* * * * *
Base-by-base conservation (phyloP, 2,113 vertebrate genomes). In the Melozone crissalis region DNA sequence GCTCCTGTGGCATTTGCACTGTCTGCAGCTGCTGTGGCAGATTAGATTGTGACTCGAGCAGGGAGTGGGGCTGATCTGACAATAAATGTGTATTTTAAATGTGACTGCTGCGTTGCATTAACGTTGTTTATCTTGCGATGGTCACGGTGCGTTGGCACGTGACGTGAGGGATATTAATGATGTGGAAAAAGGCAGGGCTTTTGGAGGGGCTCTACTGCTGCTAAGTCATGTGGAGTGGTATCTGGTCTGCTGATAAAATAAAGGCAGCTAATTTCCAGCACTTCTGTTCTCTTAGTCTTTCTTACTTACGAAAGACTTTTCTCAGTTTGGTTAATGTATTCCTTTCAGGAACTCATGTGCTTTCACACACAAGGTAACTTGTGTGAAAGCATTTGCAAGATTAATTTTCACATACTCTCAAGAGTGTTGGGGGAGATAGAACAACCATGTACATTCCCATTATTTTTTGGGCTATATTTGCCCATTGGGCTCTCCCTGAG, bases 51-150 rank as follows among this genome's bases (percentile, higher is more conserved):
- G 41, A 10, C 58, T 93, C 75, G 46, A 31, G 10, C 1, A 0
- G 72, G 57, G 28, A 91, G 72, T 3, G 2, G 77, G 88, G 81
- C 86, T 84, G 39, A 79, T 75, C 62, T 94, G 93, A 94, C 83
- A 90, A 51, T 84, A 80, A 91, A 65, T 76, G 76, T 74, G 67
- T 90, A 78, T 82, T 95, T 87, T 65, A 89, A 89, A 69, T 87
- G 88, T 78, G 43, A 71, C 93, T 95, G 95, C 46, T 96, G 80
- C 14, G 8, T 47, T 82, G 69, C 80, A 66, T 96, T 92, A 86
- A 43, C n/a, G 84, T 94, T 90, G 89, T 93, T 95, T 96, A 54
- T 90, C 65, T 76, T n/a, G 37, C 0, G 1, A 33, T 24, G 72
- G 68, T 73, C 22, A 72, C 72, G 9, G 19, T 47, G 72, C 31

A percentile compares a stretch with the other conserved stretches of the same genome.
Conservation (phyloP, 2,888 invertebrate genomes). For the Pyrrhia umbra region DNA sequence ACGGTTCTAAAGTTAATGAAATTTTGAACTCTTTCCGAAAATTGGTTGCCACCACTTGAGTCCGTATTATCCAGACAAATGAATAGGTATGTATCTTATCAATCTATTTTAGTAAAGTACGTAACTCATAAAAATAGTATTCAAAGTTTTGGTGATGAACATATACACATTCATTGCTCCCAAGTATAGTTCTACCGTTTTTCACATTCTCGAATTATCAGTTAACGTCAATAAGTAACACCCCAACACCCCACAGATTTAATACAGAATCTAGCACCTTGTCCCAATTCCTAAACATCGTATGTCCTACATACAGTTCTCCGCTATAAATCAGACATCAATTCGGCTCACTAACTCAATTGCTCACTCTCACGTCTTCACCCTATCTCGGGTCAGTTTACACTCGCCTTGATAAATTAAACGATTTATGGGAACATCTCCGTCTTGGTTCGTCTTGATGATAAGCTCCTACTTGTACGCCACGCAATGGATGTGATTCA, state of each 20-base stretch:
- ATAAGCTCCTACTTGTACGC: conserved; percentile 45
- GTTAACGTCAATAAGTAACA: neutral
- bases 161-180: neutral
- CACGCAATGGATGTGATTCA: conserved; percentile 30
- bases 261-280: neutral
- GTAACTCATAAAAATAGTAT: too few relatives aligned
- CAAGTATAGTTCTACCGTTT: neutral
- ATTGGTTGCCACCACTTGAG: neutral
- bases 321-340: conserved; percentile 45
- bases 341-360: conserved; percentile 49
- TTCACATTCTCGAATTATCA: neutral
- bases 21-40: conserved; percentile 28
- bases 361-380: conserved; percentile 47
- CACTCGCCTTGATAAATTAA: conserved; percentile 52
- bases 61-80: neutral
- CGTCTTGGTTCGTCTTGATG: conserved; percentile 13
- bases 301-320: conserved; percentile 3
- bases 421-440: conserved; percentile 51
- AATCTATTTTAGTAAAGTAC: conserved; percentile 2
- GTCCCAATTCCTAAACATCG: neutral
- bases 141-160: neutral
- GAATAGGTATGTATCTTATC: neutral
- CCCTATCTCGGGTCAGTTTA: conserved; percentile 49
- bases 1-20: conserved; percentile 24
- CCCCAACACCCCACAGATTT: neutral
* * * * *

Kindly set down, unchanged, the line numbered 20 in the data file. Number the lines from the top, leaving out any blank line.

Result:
- CAAGTATAGTTCTACCGTTT: neutral